The Loretto Chapel Staircase

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nodle

Cheesemonger
Administrator
This is quite an interesting story and I think it belongs in this forum.

According to legend, the nuns of the Loretto Chapel that were there when it was been built realized at some point that they had to find a way to build a staircase to connect the choir loft to the ground floor. They didn’t want the staircase to be big because it would take up too much space, so they went to the local carpenters but no one could provide a feasible solution.

According to the historical account, a short time later a man arrived and offered to do the job but he asked to be alone in the chapel for three months, and with only simple tools including a saw, T-square and a hammer, he built the ‘miraculous’ staircase. It is a spiral staircase making two complete 360 degrees rotations but without using a central pole and without using any nails, only wooden pegs. The bannister of the staircase is perfectly curved, a remarkable accomplishment considering the basic tools that were used. The shape of the helix is not a stable weight-supporting structure, and without the middle column it shouldn’t be able to withstand the weight of the people using the staircase.

When the man finished the staircase, he left without asking for a cent. The nuns tried to find him but they could not. They did not know who he was and where he got the wood from.

Later on, the manager of the privately owned chapel (1991-2006), Richard Lindsley, took a piece of wood from the staircase and sent it for analysis to find out what kind of wood it was. When the results came back, they showed that it was spruce, but of an unknown subspecies. This specific wood was very strong with molecules dense and square which is something that you usually find in trees that grow very slowly in very cold places – like Alaska. However there was no such wood in the area and no local trees grow in the Alpine tundra (approximately 2,000 to 3,000 meters) in the surrounding area. The closest place that he would find this density in trees was in Alaska, but of course back then transport was not the same as it is now and wood was not transported over such long distances.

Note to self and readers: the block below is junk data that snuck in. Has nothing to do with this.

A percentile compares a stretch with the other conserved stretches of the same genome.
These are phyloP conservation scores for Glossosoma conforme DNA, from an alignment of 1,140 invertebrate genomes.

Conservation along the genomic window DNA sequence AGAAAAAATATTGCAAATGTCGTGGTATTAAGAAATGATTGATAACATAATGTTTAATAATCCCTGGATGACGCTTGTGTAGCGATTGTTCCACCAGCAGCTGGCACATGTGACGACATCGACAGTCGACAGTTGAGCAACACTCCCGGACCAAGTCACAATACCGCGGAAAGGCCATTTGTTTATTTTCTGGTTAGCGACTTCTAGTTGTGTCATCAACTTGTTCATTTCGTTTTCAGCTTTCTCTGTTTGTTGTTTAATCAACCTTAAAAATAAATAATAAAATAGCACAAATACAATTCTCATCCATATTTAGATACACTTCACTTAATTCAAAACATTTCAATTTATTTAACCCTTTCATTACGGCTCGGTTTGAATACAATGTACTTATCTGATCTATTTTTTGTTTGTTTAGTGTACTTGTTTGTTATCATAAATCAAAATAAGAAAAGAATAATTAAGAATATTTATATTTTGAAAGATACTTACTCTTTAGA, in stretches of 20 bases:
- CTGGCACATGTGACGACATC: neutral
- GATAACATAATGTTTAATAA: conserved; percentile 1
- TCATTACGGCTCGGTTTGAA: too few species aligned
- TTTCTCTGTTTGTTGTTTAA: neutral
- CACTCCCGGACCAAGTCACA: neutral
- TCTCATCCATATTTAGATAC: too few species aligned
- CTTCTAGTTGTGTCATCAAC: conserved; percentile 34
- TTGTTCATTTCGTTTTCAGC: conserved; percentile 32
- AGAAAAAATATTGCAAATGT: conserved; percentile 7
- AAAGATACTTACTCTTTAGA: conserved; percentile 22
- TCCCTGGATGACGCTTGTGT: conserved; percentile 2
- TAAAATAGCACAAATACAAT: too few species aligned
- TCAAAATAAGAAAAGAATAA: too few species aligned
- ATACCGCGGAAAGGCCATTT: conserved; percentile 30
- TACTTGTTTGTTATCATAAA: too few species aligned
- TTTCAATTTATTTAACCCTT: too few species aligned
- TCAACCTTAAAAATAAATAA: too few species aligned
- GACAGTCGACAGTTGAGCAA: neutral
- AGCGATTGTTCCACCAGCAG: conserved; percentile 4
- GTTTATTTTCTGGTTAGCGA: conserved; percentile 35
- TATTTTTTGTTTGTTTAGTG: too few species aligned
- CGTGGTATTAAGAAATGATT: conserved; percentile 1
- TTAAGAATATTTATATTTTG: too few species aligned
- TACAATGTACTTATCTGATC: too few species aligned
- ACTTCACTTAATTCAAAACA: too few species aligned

The nuns of the Loretto Chapel attributed the staircase to a miracle, a divine event that seems to transcend the natural law, and they believed that the man who came to create the staircase was a man sent from heaven. While the account of the mysterious helix staircase of Loretto is a relatively modern-day legend associated with a miracle, reports of miracles go back thousands of years and can be found in virtually every religion and culture around the world.
 
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